IN January 2019, I wrote an opinion piece for The Irish Voice telling my dad’s story of his last 36 hours on a trolley in the Emergency Department (ED) corridor at University Hospital Limerick (UHL) where he died. In that piece I spoke at length around the conditions staff and patients have to deal with day-in, day-out, which wouldn’t be out of place being reported in the news from a far-flung, war-torn country.
Since that comment was published, the ‘trolley crisis’ has worsened with individual hospitals across Ireland regularly reporting numbers upwards of 80 people waiting on trollies. Indeed, the Irish Nurses and Midwifes Organisation (INMO) reported on November 28 that 2019 was the worst ever year for patients without beds in the Irish Health Service with 108,364 patients admitted to hospitals without beds being available.
I also spoke about the lack of media coverage and lack of political will to raise the issue of the ‘trolley crisis’ and overcrowding especially in hospitals along the western seaboard—from Donegal right down to Cork. There have been occasions where the daily numbers of people on trollies in one hospital is almost the same as the total number of people on trollies in all hospitals in the Dublin region.
The Mid-West Hospital Campaign (above) was formed in August 2019 and is a non-party political campaign based around UHL and University Hospital Galway (UHG) and is an amalgamation of Friends of Ennis Hospital, Save St John’s and Nenagh Needs Its A&E groups.
Ennis, Nenagh and St John’s were closed in 2009 and promises were made that UHL would become a centre of excellence where people from the Mid-West could attend. However, the reality is very different. Some of the results for the people of Clare, Limerick, North Tipperary, North Cork, East Kerry and South Galway include:
- Massively increased waiting lists for most procedures
- Record number of patients on trollies
- People spending up to five to six days on a hospital trolley, in a corridor
- Inhumane conditions, limited access to washing and toileting facilities
- Limited access to nutritious food
- Trollies top to toe, on both sides of corridors with narrow gap in between for access.
The result for both patients and staff is intolerable. Staff are finding it increasingly difficult to cope. They are stressed by both working conditions, lack of support and pressure from both management and patients.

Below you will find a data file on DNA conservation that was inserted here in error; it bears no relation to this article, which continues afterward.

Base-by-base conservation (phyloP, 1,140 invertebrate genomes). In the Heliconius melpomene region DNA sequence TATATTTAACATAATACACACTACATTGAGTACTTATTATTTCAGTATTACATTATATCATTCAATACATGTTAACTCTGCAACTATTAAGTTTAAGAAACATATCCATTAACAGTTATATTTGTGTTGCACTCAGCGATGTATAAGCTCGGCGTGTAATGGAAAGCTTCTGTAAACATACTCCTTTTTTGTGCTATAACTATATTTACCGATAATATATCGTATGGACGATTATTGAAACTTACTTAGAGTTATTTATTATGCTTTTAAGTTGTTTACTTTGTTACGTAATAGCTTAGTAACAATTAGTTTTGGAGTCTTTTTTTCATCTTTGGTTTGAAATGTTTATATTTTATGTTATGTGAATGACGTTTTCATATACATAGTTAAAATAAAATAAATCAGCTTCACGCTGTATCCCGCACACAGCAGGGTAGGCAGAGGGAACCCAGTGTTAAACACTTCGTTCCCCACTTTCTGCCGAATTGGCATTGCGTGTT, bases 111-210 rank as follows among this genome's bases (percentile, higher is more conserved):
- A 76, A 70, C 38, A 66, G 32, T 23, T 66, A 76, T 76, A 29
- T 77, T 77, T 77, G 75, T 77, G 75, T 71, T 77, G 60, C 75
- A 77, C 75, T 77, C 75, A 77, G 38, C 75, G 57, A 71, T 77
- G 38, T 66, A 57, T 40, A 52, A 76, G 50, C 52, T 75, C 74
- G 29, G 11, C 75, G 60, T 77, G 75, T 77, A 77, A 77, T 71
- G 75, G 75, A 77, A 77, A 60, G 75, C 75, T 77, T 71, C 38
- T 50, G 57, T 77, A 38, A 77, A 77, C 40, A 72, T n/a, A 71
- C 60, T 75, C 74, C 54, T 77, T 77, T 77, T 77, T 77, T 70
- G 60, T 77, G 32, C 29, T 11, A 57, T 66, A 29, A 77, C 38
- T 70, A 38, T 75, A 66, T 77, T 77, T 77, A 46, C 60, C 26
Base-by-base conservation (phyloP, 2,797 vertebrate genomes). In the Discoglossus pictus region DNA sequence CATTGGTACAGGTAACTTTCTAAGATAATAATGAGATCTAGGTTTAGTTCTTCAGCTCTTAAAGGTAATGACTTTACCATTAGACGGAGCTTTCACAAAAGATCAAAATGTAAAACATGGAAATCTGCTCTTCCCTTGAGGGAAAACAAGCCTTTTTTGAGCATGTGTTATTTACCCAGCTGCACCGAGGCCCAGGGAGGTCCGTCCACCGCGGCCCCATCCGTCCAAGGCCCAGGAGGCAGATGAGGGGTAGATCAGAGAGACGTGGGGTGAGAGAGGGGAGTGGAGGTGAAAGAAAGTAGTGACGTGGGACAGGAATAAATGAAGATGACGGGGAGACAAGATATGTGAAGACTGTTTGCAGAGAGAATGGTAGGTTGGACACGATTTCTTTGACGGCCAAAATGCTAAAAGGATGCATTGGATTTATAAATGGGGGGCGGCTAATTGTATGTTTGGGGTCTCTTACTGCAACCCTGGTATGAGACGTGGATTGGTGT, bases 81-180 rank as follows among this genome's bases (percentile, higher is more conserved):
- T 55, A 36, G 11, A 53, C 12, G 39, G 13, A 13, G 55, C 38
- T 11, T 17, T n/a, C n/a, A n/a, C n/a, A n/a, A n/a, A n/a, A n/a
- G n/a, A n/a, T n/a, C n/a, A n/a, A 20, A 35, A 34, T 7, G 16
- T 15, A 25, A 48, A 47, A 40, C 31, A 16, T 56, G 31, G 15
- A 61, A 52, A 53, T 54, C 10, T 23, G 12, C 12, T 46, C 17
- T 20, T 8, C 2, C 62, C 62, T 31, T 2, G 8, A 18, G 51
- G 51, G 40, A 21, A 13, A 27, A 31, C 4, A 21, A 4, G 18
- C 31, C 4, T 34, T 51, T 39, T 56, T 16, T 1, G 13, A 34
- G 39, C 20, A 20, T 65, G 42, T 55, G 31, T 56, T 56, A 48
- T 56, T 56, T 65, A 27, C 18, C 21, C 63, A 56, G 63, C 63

Patients in EDs are unable to rest or sleep for any period of time due to bright lighting constantly on overhead, patients on trollies, are constantly moved to allow for medical and cleaning equipment to moved from one area to another, intimate patient history is taken in full earshot of anyone in those corridors with no consideration for privacy.
Support and coverage
Since the campaign began I and other members of the campaign have received numerous contacts from families who have loved ones in EDs at UHL and UHG and who are trying to navigate a failing system. They have nowhere to turn, they are at loss as to how advocate for their family members when they are at their most vulnerable and we do our upmost to advocate for them, offer them support and guidance as they move through the system or be an a listening ear to them when no one else is listening.
Our campaign is gaining traction and we are receiving increasing coverage in local media in the Mid-West. Questions are starting to be asked as to why the government is continuing to fail the people of the Mid-West in providing second rate healthcare and why they are failing to address the elephant in the room—a system that is rotten from the top down, with inadequate management who are failing to address the real issues in our hospitals. These issues include: a lack of beds, a moratorium on employing nurses, a failure to address consultant contracts, which consequently means consultants are leaving the Irish Health Service in droves and the inability to appoint new consultants into these posts.
We are receiving messages of support from across Ireland and beyond as well as interest from communities in Kerry and Galway who are looking to set up similar campaigns in their areas to agitate for a better health service in their local hospitals. It is our hope that in 2020 we see similar campaign groups being set up along the western sea board and we can work together to bring a real change to the health service for our family, friends, colleagues and those working within our hospitals.
If you are interested in supporting the campaign or finding out more, log onto Facebook and like the page: http://www.facebook.com/MidWestHospitalCampaign
You can also follow the campaign on Twitter: @HospitalMidWest